Archive for the ‘finland retractions’ Category
A court in Finland has ruled that universities must go through the court system if they want to revoke a degree.
In a precedent-setting decision, a body dubbed “the court of last resort in administrative cases” in Finland ruled that universities must apply to them to revoke someone’s degree. The ruling, which occurred this month, took place after a former student filed an appeal after the University of Eastern Finland (UEF) cancelled his degree over charges of plagiarism and fraud.
The case raises important questions about when retractions are appropriate, and whether they can have a chilling effect on scientific discourse. Although Hanna Kokko of the University of Zurich, Switzerland — who co-authored both papers — agreed that the academic literature needed to be corrected, she didn’t want to retract the earlier paper; the journal imposed that course of action, said Kokko.
Researchers in Finland are criticizing an investigation by VTT Technical Research Centre into one of its scientists.
The investigation followed allegations about the VTT’s plasma and serum metabolomics (QBIX) group, previously led by Matej Orešič (who is now based at the Steno Diabetes Center in Gentofte, Denmark) and Tuulia Hyötyläinen. Kai Simons, who conducted an earlier investigation of the group, and the Chancellor Emeritus at the University of Helsinki, have criticized VTT, saying it cut corners in its investigation.
VTT found no evidence of data tampering or falsification in a 2008 paper co-authored by Orešič in the Journal of Experimental Medicine, but said the paper — which has not been corrected or retracted — included some “exaggerated conclusions.” In turn, Orešič and Hyötyläinen filed a complaint for “an alleged violation of good scientific practice” by Simons during the initial investigation. Read the rest of this entry »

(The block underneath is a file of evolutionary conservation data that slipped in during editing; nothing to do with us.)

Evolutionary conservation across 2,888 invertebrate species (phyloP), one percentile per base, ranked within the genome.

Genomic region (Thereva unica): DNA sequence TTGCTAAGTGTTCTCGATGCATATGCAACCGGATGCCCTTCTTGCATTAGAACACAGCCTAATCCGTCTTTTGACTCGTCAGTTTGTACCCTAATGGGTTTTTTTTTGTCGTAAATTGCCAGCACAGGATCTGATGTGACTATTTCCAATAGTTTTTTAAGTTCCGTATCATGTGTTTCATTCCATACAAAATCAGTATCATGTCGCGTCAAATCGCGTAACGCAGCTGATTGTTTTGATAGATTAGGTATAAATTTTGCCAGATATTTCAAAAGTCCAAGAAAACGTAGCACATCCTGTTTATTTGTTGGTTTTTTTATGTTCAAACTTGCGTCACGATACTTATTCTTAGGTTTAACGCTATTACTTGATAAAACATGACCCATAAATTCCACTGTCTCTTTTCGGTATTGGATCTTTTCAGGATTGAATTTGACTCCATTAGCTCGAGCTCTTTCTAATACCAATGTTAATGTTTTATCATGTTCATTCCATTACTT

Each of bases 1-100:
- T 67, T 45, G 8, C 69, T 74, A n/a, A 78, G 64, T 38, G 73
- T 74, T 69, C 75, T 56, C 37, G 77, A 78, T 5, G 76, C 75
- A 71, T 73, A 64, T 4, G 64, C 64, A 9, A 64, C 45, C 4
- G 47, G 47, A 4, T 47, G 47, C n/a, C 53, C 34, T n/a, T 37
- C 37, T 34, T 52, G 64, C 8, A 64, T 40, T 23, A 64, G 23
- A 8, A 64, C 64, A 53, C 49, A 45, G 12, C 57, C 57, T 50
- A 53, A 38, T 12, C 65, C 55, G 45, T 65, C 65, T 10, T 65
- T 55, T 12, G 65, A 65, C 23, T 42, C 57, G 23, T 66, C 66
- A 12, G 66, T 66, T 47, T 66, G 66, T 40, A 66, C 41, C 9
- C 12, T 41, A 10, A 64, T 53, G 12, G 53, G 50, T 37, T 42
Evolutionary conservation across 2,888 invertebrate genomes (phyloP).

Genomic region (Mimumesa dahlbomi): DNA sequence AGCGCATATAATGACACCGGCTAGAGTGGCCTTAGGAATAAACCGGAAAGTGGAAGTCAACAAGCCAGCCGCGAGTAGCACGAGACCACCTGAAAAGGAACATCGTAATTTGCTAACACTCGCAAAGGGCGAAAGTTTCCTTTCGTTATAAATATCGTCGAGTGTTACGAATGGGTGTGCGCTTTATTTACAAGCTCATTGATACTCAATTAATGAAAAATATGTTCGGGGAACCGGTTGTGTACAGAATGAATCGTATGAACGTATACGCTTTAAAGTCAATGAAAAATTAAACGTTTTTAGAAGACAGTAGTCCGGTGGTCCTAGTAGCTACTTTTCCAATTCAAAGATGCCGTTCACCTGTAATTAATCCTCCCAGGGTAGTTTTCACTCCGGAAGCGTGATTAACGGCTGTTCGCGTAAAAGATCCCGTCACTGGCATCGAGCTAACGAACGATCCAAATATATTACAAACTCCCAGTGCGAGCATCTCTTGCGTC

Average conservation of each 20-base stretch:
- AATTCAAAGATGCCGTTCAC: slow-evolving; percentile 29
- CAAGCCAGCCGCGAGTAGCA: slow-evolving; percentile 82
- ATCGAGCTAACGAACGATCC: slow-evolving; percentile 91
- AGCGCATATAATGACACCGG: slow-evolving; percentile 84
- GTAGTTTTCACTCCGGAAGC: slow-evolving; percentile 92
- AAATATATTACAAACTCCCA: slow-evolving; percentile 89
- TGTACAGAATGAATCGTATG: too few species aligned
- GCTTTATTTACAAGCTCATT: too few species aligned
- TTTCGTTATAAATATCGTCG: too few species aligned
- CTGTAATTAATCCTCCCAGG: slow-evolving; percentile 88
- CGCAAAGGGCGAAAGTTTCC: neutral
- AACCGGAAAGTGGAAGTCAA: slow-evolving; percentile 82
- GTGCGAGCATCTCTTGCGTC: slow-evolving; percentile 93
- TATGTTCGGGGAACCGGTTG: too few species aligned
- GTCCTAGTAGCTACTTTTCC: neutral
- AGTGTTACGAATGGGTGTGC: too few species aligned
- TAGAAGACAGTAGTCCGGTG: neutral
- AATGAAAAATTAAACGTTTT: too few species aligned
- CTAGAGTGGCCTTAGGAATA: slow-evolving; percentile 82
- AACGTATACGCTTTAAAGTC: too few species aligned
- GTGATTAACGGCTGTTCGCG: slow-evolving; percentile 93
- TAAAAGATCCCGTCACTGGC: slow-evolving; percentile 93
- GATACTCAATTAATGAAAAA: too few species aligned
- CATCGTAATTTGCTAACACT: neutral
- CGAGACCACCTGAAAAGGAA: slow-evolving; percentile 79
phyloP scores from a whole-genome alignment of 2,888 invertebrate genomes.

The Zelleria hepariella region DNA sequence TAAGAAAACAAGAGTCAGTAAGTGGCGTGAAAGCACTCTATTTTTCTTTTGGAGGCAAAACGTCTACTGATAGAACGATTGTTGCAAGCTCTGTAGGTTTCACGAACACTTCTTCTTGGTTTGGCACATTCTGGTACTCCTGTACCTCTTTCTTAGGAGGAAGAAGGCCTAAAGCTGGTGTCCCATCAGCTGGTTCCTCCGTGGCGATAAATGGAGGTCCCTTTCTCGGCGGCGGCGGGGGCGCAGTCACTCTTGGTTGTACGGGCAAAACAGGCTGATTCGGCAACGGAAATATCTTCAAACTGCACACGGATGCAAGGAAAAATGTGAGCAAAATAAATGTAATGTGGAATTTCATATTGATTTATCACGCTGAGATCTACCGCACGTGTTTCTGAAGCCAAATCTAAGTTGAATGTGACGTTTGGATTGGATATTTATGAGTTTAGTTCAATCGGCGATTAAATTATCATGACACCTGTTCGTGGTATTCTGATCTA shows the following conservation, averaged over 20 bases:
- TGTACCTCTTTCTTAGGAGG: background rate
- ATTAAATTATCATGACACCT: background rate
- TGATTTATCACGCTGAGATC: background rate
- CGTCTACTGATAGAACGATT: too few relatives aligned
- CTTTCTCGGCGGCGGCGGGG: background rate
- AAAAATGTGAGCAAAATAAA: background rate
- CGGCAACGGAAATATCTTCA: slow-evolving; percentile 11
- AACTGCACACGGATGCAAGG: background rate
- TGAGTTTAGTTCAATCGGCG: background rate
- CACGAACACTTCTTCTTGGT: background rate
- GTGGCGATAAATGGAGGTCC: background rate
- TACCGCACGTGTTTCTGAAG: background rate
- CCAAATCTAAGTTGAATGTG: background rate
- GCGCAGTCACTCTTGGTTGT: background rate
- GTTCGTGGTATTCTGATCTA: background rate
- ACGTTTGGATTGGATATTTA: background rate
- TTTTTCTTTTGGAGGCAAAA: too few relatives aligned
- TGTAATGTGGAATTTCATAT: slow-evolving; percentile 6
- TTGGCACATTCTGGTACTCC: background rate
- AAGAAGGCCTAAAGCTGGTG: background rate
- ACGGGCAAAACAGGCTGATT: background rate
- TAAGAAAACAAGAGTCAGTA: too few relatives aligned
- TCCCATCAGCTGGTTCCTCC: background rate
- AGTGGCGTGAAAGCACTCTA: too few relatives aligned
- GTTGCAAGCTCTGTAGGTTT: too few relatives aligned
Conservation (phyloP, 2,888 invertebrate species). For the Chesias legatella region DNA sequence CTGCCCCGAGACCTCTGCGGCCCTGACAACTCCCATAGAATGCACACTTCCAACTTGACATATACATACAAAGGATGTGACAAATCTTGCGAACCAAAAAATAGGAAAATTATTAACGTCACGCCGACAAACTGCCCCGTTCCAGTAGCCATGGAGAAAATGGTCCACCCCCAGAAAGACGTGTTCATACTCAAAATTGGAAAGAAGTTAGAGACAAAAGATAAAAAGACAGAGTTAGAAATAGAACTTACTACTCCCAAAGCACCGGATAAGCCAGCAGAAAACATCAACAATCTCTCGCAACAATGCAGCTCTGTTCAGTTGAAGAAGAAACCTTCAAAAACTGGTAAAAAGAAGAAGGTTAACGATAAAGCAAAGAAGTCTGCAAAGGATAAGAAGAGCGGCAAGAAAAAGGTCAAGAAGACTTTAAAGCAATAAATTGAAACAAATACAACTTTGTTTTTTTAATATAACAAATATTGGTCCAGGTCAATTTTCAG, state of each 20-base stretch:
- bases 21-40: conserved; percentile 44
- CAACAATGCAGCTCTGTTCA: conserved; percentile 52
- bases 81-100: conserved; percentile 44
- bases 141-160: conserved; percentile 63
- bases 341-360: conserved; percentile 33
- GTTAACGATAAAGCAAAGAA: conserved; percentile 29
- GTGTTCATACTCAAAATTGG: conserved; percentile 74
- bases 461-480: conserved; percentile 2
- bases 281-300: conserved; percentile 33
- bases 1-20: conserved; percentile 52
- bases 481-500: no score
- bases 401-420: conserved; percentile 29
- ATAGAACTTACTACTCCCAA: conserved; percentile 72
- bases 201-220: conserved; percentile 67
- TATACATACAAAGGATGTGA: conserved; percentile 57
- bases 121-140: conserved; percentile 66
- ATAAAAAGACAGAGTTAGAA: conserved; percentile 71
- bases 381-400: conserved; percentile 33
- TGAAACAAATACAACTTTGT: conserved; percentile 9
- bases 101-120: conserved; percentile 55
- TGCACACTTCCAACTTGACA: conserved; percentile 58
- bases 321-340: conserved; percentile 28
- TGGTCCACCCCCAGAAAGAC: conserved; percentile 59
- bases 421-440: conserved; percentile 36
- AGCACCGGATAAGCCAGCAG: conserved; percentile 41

An author has been added to a biochemistry paper following an investigation by the University of Helsinki.
The circumstances may be unclear, but one thing we do know: authorship issues often take down papers entirely. Since this just warranted a correction, the mistake could have just been an oversight, rather than pointing to a larger issue.
Here’s the note for “Formation of lipid/peptide tubules by IAPP and temporin B on supported lipid membranes:”
The number of so-called “predatory” open-access journals that allegedly sidestep publishing standards in order to make money off of article processing charges has dramatically expanded in recent years, and three-quarters of authors are based in either Asia or Africa, according to a new analysis from BMC Medicine.*
The number of articles published by predatory journals spiked from 53,000 in 2010 to around 420,000 in 2014, appearing in 8,000 active journals. By comparison, some 1.4-2 million papers are indexed in PubMed and similar vetted databases every year.
One of the questions we often get — but are careful to answer with some version of “we don’t know because we don’t have a denominator” — is how retraction rates vary by scientific field and country. We’ve noticed that the reasons for retraction seem to vary among countries, but didn’t really have the data. A new paper in the Journal of the Medical Library Association by Kathleen Amos takes a good step toward figuring the country part out.
Cell update: Co-corresponding author let go from Belgian university; retraction notice language changed
We’ve learned more about the circumstances behind a Cell retraction that we covered last week.
First, one of the two corresponding authors left the institution where he most recently worked. Belgium’s VIB Ghent told us that Pankaj Dhonukshe was no longer employed there and said: Read the rest of this entry »
Last spring, we reported on the retraction in Clinical and Translational Allergy of a 2011 paper by researchers in Egypt and Finland after “severe problems in the data set” were uncovered. The notice cited an earlier study, from 2009, in Acta Paediatrica, that formed the basis for the subsequent trial.